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Arms in early Florida: Pedro Menéndez de Avilés

[UPDATED: better, credited photo of the modern painting of Don Pedro.]

We New Englanders, and Anglos generally, have neglected the other colonies in our search for armigerous early settlers in the colonies that would become the United States. (This is the mandate behind the Roll of Arms compiled by the Committee on Heraldry of the NEHGS.) In over a hundred years of active compilation of the Roll (now with over 800 arms in it), the early colonists of Florida, Louisiana, and California (or other parts of Nueva España or Nouvelle France) have been entirely overlooked—at least the Dutch settlers of Nieuw Amsterdam have been represented to a degree.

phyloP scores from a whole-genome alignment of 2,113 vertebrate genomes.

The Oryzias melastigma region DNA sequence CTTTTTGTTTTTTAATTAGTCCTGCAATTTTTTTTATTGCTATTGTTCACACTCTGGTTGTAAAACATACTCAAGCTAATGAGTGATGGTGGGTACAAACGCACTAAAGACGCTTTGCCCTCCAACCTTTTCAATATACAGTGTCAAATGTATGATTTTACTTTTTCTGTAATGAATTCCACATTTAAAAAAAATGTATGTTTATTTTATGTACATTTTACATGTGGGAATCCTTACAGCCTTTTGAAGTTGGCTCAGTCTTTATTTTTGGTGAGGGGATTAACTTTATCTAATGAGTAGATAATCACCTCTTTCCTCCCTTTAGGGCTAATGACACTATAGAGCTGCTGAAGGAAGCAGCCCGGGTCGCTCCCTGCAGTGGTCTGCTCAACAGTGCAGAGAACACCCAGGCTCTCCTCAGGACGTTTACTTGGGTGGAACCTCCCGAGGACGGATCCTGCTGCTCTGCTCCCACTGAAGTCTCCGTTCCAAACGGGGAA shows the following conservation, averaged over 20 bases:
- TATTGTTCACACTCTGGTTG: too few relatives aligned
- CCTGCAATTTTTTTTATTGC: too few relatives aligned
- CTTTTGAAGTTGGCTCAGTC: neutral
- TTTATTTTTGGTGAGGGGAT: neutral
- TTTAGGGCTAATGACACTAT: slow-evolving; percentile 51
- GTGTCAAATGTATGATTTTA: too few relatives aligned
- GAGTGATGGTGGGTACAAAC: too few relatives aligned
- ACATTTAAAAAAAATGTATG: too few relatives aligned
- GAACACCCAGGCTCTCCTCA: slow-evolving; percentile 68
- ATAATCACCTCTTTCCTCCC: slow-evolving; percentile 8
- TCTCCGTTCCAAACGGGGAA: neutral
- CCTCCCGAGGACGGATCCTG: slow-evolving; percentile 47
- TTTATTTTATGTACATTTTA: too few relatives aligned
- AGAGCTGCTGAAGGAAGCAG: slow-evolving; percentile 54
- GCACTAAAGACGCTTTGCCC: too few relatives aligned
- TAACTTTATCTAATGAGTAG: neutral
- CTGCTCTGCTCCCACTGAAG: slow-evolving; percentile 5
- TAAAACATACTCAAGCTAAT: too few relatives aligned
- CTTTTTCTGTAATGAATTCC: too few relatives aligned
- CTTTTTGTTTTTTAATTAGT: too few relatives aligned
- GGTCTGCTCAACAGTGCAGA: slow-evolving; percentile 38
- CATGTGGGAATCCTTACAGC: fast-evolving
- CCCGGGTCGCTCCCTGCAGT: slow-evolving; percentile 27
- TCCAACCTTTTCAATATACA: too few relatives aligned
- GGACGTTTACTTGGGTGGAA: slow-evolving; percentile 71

Casting about in early Florida gets us to the Almirante Pedro Menéndez de Avilés (1519-1574), first colonial governor, founder of Saint Augustine.

Painting by Mark Menendez of Andrews, North Carolina,
now at the Missión Nombre de Dios in St. Augustine, and
reproduced here with Mark’s permission, and based on this
sixteenth-century engraving after a now-lost portrait by Titian:

One remarkable thing is that his own coat of arms survives, painted on a panel from his original coffin:

As this online page on this from the Florida Museum of Natural History shows, this panel with coat of arms was taken from his own coffin at the church of Avilés (Asturias, Spain) and given to the people and diocese of Saint Augustine in 1924. One cannot find a better provenance for a coat of arms than that! Interestingly the coat shows four quarters of which only two (the first and third) are sometimes now used. It does seem that the arms are related to those of the city of Avilés itself.

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